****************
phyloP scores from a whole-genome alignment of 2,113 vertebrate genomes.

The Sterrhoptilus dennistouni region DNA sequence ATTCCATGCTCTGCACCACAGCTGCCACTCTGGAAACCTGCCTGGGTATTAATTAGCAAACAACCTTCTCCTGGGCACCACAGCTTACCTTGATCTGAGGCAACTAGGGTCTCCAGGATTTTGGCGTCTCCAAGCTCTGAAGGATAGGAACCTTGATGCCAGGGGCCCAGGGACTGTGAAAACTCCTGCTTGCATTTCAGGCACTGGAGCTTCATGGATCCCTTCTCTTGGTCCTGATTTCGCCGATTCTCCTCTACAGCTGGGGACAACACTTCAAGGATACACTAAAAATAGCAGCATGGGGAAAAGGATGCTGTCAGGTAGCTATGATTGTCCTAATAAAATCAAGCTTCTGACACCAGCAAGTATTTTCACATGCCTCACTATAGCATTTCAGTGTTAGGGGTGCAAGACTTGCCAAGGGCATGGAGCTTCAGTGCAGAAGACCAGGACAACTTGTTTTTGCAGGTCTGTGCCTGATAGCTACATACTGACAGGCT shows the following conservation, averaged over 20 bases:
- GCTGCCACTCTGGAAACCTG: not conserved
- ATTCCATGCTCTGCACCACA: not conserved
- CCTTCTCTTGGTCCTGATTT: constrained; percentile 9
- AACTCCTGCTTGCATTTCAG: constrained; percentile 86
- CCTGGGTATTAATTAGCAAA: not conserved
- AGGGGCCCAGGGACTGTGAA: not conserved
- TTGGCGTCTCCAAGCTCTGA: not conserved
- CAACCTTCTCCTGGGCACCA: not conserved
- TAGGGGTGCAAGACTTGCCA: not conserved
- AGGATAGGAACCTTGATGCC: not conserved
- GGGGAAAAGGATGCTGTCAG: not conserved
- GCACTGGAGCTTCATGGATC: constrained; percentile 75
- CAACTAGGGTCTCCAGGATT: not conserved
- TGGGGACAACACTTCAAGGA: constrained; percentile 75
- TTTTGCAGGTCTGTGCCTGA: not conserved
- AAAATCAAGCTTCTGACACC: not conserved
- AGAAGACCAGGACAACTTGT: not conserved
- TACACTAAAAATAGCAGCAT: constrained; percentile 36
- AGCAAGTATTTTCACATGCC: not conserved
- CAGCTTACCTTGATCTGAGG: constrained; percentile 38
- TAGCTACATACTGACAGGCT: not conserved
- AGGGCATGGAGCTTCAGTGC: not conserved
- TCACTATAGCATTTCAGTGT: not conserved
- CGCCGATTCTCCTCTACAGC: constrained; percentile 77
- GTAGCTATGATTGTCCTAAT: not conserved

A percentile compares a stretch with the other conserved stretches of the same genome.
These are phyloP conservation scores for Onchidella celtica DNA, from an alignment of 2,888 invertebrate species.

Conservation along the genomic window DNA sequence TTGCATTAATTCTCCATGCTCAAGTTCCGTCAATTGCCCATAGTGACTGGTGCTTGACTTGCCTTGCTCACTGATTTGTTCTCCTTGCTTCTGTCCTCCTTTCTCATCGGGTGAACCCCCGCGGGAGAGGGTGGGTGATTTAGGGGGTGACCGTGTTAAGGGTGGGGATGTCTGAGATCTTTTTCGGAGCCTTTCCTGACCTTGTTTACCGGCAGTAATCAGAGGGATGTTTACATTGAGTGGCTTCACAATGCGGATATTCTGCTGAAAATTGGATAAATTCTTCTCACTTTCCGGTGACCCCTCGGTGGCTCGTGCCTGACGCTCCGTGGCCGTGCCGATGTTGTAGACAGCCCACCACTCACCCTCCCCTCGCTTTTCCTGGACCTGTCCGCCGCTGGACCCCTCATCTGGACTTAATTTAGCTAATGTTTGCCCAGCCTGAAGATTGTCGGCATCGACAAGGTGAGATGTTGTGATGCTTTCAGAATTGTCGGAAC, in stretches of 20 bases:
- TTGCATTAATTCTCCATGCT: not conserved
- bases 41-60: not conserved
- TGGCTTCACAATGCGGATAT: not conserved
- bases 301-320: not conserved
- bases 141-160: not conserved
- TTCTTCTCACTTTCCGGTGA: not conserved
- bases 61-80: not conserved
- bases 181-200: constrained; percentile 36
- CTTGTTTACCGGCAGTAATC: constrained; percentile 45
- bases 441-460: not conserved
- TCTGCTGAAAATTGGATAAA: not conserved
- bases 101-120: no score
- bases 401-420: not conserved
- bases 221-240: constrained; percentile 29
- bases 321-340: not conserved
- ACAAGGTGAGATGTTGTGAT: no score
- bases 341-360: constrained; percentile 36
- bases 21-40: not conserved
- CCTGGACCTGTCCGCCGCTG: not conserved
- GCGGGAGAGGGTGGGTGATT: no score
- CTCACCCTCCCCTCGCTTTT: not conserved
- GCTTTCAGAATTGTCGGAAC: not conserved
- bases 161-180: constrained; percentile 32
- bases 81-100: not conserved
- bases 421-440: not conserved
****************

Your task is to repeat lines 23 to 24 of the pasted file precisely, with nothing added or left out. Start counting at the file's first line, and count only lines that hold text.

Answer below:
- TAGCTACATACTGACAGGCT: not conserved
- AGGGCATGGAGCTTCAGTGC: not conserved